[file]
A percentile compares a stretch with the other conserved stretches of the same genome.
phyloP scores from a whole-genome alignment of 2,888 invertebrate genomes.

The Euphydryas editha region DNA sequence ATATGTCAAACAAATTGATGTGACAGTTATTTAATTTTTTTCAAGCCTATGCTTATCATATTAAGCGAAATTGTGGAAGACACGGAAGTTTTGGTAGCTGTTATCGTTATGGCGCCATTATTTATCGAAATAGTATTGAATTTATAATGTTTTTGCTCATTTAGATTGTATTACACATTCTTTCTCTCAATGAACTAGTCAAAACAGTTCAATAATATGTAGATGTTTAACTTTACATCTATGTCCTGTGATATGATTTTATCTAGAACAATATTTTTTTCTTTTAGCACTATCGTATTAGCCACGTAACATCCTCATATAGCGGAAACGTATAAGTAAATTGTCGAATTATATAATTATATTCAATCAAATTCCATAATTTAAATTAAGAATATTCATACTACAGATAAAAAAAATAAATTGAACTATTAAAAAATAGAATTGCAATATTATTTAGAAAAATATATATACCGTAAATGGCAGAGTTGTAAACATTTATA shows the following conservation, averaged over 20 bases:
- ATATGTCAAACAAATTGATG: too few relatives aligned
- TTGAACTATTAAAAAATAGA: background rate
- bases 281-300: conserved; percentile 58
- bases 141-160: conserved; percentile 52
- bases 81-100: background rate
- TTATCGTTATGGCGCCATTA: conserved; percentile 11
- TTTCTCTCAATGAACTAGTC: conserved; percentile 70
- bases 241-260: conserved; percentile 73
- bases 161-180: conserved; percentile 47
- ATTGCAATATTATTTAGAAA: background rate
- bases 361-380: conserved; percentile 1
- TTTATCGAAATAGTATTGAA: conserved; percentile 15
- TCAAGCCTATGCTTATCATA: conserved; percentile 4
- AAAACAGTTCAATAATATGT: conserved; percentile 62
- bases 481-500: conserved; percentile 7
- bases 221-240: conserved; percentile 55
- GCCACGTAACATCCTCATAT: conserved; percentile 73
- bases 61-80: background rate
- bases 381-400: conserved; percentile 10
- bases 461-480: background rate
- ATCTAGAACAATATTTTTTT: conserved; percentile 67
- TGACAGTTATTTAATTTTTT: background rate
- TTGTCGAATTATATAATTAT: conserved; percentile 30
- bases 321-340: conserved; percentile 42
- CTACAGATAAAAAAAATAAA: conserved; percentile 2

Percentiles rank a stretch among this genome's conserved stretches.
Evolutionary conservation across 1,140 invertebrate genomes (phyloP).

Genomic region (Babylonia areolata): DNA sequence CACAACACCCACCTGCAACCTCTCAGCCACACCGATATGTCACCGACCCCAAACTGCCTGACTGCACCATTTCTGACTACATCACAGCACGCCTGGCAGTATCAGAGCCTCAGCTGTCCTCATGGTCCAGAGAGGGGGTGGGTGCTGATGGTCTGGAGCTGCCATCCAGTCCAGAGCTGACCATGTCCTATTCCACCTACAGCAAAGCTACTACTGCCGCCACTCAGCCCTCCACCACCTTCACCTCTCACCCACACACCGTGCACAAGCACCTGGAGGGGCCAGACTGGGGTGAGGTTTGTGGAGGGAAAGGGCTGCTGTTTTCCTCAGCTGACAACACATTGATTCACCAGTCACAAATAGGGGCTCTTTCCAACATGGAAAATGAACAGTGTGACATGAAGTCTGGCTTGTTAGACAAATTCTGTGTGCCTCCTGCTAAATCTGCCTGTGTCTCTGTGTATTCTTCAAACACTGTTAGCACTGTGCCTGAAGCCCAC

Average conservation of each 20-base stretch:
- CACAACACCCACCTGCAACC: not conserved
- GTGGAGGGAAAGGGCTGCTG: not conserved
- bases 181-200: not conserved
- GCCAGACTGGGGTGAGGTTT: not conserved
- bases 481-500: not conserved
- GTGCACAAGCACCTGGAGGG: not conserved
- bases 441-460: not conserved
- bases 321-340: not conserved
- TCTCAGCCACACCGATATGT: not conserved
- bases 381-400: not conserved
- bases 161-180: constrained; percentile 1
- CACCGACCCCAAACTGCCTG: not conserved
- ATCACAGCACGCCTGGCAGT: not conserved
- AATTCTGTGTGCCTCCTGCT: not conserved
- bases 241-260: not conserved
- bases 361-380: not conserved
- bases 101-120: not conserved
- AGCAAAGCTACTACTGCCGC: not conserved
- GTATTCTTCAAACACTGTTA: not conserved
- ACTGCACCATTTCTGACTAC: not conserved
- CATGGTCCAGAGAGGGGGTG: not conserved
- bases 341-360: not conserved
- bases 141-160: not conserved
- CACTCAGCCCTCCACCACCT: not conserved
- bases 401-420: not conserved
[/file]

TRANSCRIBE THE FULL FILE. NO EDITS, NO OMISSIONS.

A percentile compares a stretch with the other conserved stretches of the same genome.
phyloP scores from a whole-genome alignment of 2,888 invertebrate genomes.

The Euphydryas editha region DNA sequence ATATGTCAAACAAATTGATGTGACAGTTATTTAATTTTTTTCAAGCCTATGCTTATCATATTAAGCGAAATTGTGGAAGACACGGAAGTTTTGGTAGCTGTTATCGTTATGGCGCCATTATTTATCGAAATAGTATTGAATTTATAATGTTTTTGCTCATTTAGATTGTATTACACATTCTTTCTCTCAATGAACTAGTCAAAACAGTTCAATAATATGTAGATGTTTAACTTTACATCTATGTCCTGTGATATGATTTTATCTAGAACAATATTTTTTTCTTTTAGCACTATCGTATTAGCCACGTAACATCCTCATATAGCGGAAACGTATAAGTAAATTGTCGAATTATATAATTATATTCAATCAAATTCCATAATTTAAATTAAGAATATTCATACTACAGATAAAAAAAATAAATTGAACTATTAAAAAATAGAATTGCAATATTATTTAGAAAAATATATATACCGTAAATGGCAGAGTTGTAAACATTTATA shows the following conservation, averaged over 20 bases:
- ATATGTCAAACAAATTGATG: too few relatives aligned
- TTGAACTATTAAAAAATAGA: background rate
- bases 281-300: conserved; percentile 58
- bases 141-160: conserved; percentile 52
- bases 81-100: background rate
- TTATCGTTATGGCGCCATTA: conserved; percentile 11
- TTTCTCTCAATGAACTAGTC: conserved; percentile 70
- bases 241-260: conserved; percentile 73
- bases 161-180: conserved; percentile 47
- ATTGCAATATTATTTAGAAA: background rate
- bases 361-380: conserved; percentile 1
- TTTATCGAAATAGTATTGAA: conserved; percentile 15
- TCAAGCCTATGCTTATCATA: conserved; percentile 4
- AAAACAGTTCAATAATATGT: conserved; percentile 62
- bases 481-500: conserved; percentile 7
- bases 221-240: conserved; percentile 55
- GCCACGTAACATCCTCATAT: conserved; percentile 73
- bases 61-80: background rate
- bases 381-400: conserved; percentile 10
- bases 461-480: background rate
- ATCTAGAACAATATTTTTTT: conserved; percentile 67
- TGACAGTTATTTAATTTTTT: background rate
- TTGTCGAATTATATAATTAT: conserved; percentile 30
- bases 321-340: conserved; percentile 42
- CTACAGATAAAAAAAATAAA: conserved; percentile 2

Percentiles rank a stretch among this genome's conserved stretches.
Evolutionary conservation across 1,140 invertebrate genomes (phyloP).

Genomic region (Babylonia areolata): DNA sequence CACAACACCCACCTGCAACCTCTCAGCCACACCGATATGTCACCGACCCCAAACTGCCTGACTGCACCATTTCTGACTACATCACAGCACGCCTGGCAGTATCAGAGCCTCAGCTGTCCTCATGGTCCAGAGAGGGGGTGGGTGCTGATGGTCTGGAGCTGCCATCCAGTCCAGAGCTGACCATGTCCTATTCCACCTACAGCAAAGCTACTACTGCCGCCACTCAGCCCTCCACCACCTTCACCTCTCACCCACACACCGTGCACAAGCACCTGGAGGGGCCAGACTGGGGTGAGGTTTGTGGAGGGAAAGGGCTGCTGTTTTCCTCAGCTGACAACACATTGATTCACCAGTCACAAATAGGGGCTCTTTCCAACATGGAAAATGAACAGTGTGACATGAAGTCTGGCTTGTTAGACAAATTCTGTGTGCCTCCTGCTAAATCTGCCTGTGTCTCTGTGTATTCTTCAAACACTGTTAGCACTGTGCCTGAAGCCCAC

Average conservation of each 20-base stretch:
- CACAACACCCACCTGCAACC: not conserved
- GTGGAGGGAAAGGGCTGCTG: not conserved
- bases 181-200: not conserved
- GCCAGACTGGGGTGAGGTTT: not conserved
- bases 481-500: not conserved
- GTGCACAAGCACCTGGAGGG: not conserved
- bases 441-460: not conserved
- bases 321-340: not conserved
- TCTCAGCCACACCGATATGT: not conserved
- bases 381-400: not conserved
- bases 161-180: constrained; percentile 1
- CACCGACCCCAAACTGCCTG: not conserved
- ATCACAGCACGCCTGGCAGT: not conserved
- AATTCTGTGTGCCTCCTGCT: not conserved
- bases 241-260: not conserved
- bases 361-380: not conserved
- bases 101-120: not conserved
- AGCAAAGCTACTACTGCCGC: not conserved
- GTATTCTTCAAACACTGTTA: not conserved
- ACTGCACCATTTCTGACTAC: not conserved
- CATGGTCCAGAGAGGGGGTG: not conserved
- bases 341-360: not conserved
- bases 141-160: not conserved
- CACTCAGCCCTCCACCACCT: not conserved
- bases 401-420: not conserved